NASA / SpaceX via Twitter
A video view from the International Space Station shows SpaceX's Dragon cargo capsule in the grip of the station's robotic arm, with Earth below.
Astronauts used the International Space Station's robotic arm to grab SpaceX's Dragon capsule on Sunday after the unmanned spacecraft made a dramatic recovery in orbit. The grapple operation reached its successful climax an hour ahead of schedule, proving that the unmanned capsule had fully recovered from a post-launch glitch that affected its propulsion system.
NASA and California-based SpaceX decided to go ahead with Sunday's rendezvous after the Dragon made a series of orbital maneuvers that demonstrated the craft's thrusters were operating normally. When the Dragon closed in to a distance of 33 feet (10 meters), the Canadian-built robotic arm reached out and latched onto an attachment on the cargo ship.
The robotic-arm grapple was originally scheduled to take place at 6:31 a.m. ET, but it occurred instead at 5:31 a.m., as the station was flying 253 miles (407 kilometers) over Ukraine.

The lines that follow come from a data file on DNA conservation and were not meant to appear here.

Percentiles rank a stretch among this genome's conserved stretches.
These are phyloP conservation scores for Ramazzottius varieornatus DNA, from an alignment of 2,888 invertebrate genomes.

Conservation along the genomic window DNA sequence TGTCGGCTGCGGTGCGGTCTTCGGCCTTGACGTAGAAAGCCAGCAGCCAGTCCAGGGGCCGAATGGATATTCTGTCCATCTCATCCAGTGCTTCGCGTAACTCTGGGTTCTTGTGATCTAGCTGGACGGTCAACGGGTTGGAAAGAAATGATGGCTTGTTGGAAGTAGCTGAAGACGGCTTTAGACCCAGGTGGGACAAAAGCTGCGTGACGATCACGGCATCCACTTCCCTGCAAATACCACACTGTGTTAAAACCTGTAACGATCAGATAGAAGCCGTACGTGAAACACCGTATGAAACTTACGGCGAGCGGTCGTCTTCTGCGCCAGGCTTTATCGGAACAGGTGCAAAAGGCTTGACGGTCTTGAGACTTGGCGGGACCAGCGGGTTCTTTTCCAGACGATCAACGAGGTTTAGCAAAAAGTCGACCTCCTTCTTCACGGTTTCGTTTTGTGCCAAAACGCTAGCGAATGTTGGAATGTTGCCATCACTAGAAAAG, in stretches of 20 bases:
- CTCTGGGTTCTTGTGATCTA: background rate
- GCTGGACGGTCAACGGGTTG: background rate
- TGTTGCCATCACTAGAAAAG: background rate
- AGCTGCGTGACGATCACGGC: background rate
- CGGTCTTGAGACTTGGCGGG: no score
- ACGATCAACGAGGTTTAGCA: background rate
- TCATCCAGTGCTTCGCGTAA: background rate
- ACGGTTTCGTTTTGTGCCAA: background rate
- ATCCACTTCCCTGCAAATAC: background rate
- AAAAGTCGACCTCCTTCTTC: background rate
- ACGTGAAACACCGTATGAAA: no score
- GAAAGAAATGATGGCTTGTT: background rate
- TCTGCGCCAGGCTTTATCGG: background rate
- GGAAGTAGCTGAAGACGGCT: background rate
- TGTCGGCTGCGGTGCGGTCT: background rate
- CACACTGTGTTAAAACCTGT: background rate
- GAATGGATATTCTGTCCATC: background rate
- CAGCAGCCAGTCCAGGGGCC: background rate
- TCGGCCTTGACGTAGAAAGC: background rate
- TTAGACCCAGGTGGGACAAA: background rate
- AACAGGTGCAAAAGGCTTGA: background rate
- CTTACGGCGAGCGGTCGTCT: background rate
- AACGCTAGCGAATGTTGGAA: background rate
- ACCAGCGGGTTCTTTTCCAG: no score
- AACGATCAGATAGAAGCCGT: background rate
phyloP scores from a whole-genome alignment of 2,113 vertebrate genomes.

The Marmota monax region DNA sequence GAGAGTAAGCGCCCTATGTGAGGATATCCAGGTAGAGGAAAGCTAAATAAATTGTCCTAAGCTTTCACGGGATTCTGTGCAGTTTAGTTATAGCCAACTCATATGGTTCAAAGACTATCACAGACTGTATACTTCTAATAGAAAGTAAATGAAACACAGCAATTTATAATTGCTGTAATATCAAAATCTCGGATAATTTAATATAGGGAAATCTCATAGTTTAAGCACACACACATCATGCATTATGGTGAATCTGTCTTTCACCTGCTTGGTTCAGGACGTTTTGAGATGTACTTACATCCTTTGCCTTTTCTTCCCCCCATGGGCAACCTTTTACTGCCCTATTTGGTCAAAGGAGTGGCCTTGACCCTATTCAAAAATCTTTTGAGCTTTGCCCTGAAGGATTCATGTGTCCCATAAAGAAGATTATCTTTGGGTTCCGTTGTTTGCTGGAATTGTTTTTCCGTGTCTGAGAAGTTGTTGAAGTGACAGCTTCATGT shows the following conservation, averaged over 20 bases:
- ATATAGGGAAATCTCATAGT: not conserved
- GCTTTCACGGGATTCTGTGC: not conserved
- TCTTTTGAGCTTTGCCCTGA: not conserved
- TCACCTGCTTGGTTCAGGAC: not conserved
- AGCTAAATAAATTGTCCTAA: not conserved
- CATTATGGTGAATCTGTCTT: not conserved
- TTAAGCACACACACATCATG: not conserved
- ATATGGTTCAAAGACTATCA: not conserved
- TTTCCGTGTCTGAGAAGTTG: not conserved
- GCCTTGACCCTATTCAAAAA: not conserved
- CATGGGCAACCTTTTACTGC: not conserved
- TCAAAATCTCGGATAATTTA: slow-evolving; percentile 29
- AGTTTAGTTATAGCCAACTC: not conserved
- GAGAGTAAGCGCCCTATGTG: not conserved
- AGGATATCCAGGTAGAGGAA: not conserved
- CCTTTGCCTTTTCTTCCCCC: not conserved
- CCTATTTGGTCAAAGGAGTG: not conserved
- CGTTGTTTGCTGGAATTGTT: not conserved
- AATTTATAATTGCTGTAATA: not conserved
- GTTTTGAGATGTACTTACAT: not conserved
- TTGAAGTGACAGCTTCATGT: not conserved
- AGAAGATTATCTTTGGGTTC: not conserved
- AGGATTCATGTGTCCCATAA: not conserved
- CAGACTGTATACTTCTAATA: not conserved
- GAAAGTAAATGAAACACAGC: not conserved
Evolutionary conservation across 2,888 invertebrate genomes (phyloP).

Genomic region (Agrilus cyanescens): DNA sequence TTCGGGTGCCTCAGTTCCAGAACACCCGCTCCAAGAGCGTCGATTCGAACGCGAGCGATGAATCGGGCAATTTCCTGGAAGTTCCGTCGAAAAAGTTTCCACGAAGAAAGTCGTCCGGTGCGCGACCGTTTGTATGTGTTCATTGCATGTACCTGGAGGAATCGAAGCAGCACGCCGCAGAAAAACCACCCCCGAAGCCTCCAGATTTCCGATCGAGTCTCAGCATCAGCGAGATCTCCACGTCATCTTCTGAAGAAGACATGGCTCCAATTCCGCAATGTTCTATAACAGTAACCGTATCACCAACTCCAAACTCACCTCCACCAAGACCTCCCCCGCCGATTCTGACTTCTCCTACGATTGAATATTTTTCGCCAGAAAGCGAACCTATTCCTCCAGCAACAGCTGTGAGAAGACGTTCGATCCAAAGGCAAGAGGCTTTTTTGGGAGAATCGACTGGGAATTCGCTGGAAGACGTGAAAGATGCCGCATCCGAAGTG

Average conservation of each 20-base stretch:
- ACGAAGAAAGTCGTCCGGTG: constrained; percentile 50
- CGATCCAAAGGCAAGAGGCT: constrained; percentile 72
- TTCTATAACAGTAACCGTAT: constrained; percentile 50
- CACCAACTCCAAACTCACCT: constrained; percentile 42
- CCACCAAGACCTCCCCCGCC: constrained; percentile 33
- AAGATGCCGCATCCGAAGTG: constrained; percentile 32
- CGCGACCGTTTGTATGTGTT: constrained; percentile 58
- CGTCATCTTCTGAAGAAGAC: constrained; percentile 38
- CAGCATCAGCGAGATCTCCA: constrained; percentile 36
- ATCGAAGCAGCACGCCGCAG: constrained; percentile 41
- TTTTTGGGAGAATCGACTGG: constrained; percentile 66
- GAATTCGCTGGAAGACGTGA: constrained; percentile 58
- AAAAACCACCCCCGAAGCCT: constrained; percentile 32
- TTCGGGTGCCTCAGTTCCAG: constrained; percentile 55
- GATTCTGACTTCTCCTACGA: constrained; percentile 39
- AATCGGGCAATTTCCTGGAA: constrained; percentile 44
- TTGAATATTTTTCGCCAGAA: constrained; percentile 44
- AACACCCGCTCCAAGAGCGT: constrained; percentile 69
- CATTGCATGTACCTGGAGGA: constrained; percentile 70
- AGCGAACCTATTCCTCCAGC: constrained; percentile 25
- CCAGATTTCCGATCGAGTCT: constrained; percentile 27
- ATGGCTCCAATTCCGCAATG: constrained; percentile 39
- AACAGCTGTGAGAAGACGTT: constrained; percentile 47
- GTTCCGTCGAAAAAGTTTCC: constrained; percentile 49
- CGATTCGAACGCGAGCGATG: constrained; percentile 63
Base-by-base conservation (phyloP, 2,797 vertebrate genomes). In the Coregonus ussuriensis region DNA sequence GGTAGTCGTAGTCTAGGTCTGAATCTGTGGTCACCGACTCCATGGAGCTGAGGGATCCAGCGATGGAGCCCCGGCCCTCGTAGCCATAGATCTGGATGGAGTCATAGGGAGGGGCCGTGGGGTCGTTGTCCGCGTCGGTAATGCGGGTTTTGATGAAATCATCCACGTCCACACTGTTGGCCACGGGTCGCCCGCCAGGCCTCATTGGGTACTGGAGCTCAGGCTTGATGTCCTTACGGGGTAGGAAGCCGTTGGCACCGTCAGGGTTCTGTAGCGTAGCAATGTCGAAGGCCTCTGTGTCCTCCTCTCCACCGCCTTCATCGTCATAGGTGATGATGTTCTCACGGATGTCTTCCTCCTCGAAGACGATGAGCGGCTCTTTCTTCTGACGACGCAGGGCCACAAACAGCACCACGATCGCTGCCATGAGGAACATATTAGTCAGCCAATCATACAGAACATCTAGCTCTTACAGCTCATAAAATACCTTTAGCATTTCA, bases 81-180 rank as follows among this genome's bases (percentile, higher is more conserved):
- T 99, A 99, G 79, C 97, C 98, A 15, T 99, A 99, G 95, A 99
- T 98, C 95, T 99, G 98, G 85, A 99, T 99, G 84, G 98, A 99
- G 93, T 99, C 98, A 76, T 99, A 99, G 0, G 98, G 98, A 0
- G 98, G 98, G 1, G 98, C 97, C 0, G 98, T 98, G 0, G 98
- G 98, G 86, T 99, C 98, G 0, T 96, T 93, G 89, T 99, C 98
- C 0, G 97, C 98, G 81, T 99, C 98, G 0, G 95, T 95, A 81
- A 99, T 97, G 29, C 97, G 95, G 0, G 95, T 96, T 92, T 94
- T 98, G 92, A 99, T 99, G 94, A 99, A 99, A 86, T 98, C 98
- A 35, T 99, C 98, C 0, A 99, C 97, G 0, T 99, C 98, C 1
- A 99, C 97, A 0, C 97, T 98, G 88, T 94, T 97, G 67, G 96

NASA's Mission Control and the space station's astronauts exchanged congratulations. "That was a brilliant capture," NASA astronaut Kate Rubins told space station commander Kevin Ford from Mission Control.
Ford passed along his thanks to NASA's controllers in Houston as well as to SpaceX's mission control at the company's headquarters in Hawthorne, Calif. "It's not where you start, but where you finish that counts, and you guys really finished this one on the mark," Ford said. "You're aboard, and we've got lots of science on there to bring aboard and get done. So congratulations to all of you."
As the crew watched, the robotic arm's remote operators in Houston issued commands to pull the Dragon in for a hookup with the station's Harmony module. "The Dragon is ours!" Canadian astronaut Chris Hadfield wrote in a Twitter update. "Maneuvering it now on Canadarm2 to docking port, will open hatches. Look forward to new smells."
The capsule was berthed at 8:56 a.m. ET, and within a few hours, the station's astronauts hooked up the electrical connections, opened up the hatch from the Harmony module and took their first look inside the Dragon.